MLB On Verge Of First Season Without Arbitration Hearings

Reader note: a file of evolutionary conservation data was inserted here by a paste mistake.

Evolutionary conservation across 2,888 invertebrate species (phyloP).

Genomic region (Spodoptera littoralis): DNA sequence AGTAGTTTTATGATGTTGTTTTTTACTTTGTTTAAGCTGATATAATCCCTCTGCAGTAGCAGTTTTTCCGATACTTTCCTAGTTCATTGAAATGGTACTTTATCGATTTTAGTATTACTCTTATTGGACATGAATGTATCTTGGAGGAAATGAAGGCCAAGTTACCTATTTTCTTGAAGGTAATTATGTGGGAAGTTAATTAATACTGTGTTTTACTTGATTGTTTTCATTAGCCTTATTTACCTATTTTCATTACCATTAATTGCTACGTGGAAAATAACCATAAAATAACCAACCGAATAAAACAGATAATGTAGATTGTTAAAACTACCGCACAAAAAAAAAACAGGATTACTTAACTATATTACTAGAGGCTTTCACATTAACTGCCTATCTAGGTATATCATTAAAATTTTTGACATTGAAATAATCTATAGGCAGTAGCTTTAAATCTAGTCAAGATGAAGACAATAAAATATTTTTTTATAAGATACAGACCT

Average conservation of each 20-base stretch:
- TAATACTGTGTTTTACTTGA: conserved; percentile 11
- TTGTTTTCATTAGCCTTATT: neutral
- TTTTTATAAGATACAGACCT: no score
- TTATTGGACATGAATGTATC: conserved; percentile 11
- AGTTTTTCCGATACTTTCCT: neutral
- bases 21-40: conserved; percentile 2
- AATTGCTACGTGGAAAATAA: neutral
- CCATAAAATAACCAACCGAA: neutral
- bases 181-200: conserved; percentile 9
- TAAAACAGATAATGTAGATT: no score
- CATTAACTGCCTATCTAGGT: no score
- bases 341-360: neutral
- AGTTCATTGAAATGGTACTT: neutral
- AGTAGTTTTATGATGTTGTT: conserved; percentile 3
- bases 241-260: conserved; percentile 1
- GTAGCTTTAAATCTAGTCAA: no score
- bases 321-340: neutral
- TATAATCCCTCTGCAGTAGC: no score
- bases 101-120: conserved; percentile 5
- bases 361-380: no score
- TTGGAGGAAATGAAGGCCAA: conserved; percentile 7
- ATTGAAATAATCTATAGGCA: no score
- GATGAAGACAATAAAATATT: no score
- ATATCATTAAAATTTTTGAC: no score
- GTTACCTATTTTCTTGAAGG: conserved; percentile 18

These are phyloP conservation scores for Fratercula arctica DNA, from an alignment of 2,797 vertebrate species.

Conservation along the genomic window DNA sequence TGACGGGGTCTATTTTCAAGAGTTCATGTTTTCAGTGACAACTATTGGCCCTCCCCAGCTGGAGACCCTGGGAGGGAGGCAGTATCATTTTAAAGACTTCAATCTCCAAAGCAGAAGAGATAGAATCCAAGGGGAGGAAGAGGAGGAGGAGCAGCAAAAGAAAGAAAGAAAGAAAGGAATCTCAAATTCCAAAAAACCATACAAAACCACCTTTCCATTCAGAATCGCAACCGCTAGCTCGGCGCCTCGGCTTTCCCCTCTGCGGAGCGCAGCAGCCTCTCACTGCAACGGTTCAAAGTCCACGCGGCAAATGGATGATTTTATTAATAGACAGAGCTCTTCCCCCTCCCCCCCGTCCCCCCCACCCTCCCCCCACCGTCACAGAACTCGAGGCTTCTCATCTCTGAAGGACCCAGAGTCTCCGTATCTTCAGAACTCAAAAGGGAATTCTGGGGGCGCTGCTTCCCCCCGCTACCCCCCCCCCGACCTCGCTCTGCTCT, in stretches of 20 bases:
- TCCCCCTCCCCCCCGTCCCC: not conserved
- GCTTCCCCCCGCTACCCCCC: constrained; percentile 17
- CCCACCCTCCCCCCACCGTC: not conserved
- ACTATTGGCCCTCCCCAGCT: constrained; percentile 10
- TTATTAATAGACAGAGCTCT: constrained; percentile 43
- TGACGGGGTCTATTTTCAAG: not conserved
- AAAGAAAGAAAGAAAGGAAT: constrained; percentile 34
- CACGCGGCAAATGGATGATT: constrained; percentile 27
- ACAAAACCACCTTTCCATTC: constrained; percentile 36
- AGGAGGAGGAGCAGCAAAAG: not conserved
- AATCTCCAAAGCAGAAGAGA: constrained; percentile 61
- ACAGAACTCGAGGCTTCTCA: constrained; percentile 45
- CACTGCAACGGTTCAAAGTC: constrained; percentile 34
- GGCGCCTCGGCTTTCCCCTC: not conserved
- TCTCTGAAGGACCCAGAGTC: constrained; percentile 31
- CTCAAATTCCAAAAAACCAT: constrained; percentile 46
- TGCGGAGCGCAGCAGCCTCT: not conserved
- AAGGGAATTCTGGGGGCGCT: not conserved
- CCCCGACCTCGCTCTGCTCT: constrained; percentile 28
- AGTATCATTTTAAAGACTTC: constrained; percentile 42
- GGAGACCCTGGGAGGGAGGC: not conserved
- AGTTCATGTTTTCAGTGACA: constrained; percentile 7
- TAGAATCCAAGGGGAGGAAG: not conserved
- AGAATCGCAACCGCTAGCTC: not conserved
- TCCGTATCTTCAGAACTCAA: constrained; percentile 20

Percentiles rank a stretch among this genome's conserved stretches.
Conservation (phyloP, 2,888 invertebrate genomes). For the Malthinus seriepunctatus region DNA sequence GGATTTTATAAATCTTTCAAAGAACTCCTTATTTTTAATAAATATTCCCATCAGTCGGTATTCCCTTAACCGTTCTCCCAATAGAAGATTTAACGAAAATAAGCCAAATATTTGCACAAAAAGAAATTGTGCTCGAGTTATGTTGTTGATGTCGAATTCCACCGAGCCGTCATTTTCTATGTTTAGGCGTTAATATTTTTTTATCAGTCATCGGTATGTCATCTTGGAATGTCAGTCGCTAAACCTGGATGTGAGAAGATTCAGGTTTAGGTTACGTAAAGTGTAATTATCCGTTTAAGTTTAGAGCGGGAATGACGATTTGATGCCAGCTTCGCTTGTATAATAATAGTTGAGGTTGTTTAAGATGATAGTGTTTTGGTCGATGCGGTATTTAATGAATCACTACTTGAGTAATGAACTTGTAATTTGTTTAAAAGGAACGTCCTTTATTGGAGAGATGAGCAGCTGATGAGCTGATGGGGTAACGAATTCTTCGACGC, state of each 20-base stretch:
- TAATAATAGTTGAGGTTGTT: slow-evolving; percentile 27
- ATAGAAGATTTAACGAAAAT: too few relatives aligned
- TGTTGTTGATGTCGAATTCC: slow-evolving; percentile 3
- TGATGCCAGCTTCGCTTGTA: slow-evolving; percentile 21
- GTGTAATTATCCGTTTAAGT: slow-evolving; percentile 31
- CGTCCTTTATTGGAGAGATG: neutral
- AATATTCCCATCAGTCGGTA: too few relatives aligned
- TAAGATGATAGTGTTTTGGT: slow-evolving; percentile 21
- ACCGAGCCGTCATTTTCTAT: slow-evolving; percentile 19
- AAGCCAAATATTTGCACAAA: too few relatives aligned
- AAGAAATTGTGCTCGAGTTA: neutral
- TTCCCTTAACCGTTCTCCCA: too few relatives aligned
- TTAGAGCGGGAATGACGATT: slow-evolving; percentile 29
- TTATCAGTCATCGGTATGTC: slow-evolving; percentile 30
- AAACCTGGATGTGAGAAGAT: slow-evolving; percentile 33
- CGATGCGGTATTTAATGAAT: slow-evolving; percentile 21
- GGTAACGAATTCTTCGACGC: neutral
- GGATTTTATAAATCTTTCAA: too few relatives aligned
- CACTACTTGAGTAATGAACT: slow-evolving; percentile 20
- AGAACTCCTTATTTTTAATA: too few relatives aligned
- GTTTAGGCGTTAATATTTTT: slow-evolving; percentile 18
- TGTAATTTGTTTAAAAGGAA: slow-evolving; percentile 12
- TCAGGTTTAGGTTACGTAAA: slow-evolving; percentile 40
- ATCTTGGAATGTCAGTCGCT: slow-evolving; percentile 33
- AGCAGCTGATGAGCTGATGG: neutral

MLB is “set to finish its first arbitration shutout,” according to the AP. It is “all but certain there will be no salary arbitration hearings this year for the first time since the process began in 1974.” No cases “have been argued before three-person panels after 133 players filed for arbitration last month.” One “remains scheduled for a hearing next week -- and those sides already have a deal in place” (AP, 2/16). In Boston, Nick Cafardo asked, “Have teams become complete wimps to the point where arbitration is now a dinosaur?” Cafardo: “More and more, teams are willing to settle with their players just to avoid what might be a negative setting in which the players gets criticized.” Teams “pay out more money because they don’t want to hurt feelings.” Agent Alan Nero “feels there no longer is the malice that used to exist between the union and MLB.” Nero said, “Both sides are so well-prepared now. Everyone knows a player’s value well before the numbers are even exchanged” (BOSTON GLOBE, 2/17).